Throughout the history of Christianity, the relationship of philosophy and theology has been fraught with conflict and tension, but it is a conflict that no faithful Christian can ignore. At every period of church history, leading scholars and teachers of Scripture have also sought to compare and reconcile the Word of God with what can be learned from the study of nature and human reason. The Protestant Reformation was no exception, and this dual pursuit of philosophy and theology was particularly exemplified by the great Italian Reformer Peter Martyr Vermigli. A leading representative both of Renaissance humanism, with its return to the classical sources, and of an emergent Protestant scholasticism, with its careful use of philosophical tools to clarify Christian doctrine and ethics, Vermigli constantly attended to the relationship of philosophy and theology throughout his teaching and writing.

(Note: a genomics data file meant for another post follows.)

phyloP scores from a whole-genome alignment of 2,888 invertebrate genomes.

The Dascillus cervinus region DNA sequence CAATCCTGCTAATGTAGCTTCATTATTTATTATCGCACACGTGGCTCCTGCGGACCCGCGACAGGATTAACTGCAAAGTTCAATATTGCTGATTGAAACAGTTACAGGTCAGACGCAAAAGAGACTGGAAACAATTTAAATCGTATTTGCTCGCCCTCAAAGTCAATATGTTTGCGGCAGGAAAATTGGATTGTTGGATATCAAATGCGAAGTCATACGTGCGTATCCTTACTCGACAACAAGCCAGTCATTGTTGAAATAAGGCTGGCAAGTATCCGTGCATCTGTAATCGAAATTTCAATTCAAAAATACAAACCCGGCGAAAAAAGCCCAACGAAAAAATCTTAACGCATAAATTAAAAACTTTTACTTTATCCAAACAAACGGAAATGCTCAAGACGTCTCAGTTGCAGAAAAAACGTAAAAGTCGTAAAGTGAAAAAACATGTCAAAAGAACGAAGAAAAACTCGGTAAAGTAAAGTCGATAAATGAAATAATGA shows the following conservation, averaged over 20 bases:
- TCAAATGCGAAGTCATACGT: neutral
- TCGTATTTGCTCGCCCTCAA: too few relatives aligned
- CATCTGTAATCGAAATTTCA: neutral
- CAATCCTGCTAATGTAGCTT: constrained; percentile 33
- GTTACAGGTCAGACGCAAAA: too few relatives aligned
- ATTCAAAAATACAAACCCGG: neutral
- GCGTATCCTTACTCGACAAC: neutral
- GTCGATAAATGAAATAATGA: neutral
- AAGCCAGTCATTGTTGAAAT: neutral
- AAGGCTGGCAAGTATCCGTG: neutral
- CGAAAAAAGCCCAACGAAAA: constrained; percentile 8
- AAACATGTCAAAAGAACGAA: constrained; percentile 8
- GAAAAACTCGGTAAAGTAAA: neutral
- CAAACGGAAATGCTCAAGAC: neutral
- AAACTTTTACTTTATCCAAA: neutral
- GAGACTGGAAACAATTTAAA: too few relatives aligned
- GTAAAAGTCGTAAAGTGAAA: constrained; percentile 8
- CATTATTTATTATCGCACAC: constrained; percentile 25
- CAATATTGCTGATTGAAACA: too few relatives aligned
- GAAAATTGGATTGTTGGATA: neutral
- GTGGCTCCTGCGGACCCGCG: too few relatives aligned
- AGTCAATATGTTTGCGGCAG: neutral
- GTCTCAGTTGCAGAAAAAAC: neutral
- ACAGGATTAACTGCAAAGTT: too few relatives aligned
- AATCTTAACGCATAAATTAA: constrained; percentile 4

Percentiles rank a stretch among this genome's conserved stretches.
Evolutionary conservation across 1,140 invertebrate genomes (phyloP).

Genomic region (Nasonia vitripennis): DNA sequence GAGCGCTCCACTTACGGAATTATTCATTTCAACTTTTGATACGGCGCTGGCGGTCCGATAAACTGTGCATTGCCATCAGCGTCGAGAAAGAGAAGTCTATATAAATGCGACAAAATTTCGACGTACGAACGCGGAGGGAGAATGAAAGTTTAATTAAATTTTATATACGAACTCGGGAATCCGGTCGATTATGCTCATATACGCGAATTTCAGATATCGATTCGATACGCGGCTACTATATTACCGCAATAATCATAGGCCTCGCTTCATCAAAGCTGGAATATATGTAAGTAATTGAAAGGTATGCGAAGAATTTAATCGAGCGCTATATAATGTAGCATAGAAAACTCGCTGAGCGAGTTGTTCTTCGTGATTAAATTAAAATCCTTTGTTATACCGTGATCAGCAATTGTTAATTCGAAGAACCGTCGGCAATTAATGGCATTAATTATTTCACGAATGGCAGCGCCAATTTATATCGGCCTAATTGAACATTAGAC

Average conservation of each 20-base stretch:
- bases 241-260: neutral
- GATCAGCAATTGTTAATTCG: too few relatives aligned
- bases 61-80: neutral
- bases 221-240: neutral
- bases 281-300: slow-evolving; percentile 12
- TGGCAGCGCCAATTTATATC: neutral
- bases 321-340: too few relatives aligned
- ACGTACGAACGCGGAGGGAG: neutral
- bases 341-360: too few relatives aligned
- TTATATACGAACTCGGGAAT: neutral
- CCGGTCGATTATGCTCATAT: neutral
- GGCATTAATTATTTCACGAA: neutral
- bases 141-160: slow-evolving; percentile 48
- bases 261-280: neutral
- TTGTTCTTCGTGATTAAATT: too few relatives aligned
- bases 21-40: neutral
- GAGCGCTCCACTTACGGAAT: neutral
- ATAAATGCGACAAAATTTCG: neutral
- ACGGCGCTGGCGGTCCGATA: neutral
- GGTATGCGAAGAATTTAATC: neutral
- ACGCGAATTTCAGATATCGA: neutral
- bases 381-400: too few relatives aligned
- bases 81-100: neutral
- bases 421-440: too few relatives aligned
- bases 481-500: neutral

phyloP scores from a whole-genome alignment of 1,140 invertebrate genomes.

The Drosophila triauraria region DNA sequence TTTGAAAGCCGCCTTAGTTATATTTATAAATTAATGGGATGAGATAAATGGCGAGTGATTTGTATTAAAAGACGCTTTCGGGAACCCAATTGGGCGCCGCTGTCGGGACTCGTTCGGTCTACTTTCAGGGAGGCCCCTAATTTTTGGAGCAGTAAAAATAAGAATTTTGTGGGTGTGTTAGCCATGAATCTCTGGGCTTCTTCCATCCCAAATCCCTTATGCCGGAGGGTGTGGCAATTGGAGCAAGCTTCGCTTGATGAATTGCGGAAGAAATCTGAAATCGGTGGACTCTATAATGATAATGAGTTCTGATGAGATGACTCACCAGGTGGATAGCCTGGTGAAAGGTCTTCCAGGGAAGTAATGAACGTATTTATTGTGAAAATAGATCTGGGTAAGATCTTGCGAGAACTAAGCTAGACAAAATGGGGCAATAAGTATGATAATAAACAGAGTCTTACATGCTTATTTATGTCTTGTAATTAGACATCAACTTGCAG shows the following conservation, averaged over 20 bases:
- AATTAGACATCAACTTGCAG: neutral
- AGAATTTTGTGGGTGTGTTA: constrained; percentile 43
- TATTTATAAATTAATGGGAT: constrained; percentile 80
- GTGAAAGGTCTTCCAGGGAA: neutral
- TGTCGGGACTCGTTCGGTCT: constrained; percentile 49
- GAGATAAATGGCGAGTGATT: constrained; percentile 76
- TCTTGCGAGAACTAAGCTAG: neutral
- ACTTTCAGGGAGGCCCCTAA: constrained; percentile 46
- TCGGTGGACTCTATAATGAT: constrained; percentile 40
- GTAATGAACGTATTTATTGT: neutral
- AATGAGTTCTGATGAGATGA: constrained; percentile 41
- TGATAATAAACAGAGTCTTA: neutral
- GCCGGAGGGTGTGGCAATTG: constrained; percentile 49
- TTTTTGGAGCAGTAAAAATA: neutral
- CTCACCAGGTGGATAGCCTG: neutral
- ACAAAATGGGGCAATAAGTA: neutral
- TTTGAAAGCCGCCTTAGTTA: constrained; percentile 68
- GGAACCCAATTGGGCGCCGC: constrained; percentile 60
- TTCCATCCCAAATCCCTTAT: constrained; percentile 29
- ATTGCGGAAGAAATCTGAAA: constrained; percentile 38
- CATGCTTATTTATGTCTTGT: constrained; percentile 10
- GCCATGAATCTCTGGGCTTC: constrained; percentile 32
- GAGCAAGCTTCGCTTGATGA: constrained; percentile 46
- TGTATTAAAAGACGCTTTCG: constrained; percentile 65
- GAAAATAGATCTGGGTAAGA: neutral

This volume brings together, in a carefully-edited modern translation, extensive excerpts from Vermigli’s biblical commentaries that illustrate his use of philosophical tools and his tackling of philosophical problems in the biblical text. These include classic problems such as the relation of soul and body, the role of divine providence, and the nature of our knowledge of God, as well as more particular questions, such as the nature and meaning of dreams. Together, these selections illustrate that our modern dichotomy between biblical and philosophical studies was thoroughly unknown to the Protestant Reformers, and offer a window into the thought of one of the leading intellects of the sixteenth century.